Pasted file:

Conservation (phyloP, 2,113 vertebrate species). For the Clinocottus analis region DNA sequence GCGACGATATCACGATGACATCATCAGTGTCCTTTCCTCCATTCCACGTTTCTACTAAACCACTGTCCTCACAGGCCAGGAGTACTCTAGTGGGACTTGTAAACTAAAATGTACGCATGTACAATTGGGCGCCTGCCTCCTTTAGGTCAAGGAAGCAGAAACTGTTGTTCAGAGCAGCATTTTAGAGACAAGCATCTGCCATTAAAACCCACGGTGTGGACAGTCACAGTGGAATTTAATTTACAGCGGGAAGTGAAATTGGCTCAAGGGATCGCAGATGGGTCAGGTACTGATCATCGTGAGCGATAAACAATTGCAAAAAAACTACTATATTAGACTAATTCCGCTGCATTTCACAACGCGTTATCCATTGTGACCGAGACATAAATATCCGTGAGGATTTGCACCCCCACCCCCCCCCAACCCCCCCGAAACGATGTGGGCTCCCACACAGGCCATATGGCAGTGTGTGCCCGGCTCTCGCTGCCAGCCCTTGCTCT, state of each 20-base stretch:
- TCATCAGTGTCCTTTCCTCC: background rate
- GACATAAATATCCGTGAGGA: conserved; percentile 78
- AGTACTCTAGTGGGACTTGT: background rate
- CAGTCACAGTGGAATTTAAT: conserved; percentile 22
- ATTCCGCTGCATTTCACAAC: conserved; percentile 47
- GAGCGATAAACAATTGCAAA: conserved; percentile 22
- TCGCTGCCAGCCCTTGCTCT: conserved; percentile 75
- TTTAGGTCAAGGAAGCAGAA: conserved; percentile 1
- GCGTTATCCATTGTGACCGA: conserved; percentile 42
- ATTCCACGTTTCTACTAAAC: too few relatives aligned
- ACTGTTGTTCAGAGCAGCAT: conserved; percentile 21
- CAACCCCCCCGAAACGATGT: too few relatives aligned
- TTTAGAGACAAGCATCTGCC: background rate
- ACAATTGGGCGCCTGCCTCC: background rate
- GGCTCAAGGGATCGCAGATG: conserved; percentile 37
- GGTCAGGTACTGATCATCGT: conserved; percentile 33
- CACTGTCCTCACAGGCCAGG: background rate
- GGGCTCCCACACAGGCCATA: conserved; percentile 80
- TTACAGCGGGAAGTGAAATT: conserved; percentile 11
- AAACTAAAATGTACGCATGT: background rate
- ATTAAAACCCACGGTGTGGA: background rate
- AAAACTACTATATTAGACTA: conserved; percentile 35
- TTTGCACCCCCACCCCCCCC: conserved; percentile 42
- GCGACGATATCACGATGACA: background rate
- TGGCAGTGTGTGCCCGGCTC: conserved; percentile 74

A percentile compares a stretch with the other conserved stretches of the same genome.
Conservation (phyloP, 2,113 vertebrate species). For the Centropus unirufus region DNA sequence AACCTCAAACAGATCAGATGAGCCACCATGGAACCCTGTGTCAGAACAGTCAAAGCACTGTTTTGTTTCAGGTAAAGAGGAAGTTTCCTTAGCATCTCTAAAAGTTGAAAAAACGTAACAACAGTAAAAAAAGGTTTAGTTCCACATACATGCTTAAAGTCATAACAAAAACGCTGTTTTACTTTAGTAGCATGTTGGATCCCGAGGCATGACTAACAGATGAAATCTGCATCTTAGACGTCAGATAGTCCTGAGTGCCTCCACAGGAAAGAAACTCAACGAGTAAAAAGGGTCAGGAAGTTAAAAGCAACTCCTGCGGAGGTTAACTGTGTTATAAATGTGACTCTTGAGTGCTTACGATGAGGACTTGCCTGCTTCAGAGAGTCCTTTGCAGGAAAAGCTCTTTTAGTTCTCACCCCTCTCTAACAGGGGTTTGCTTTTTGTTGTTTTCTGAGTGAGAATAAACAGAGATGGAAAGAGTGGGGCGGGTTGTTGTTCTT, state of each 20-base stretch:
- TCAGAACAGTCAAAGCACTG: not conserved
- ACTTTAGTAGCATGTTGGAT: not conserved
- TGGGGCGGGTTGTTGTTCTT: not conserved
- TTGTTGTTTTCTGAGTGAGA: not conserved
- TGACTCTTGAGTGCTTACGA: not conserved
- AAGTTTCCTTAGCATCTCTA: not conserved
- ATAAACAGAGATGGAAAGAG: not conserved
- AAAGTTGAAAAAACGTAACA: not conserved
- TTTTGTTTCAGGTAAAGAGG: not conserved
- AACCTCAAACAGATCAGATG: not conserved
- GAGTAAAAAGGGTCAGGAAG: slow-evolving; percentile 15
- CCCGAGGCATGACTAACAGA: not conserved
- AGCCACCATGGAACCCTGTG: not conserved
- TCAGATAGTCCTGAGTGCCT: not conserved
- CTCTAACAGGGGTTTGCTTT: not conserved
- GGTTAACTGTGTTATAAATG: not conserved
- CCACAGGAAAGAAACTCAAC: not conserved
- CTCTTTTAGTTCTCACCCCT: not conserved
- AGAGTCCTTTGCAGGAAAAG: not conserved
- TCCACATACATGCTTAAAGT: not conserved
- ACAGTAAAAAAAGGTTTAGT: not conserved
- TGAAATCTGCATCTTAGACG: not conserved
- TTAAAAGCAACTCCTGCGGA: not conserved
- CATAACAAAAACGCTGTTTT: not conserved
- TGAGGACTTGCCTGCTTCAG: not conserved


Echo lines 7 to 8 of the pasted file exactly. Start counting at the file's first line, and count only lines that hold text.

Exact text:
- GAGCGATAAACAATTGCAAA: conserved; percentile 22
- TCGCTGCCAGCCCTTGCTCT: conserved; percentile 75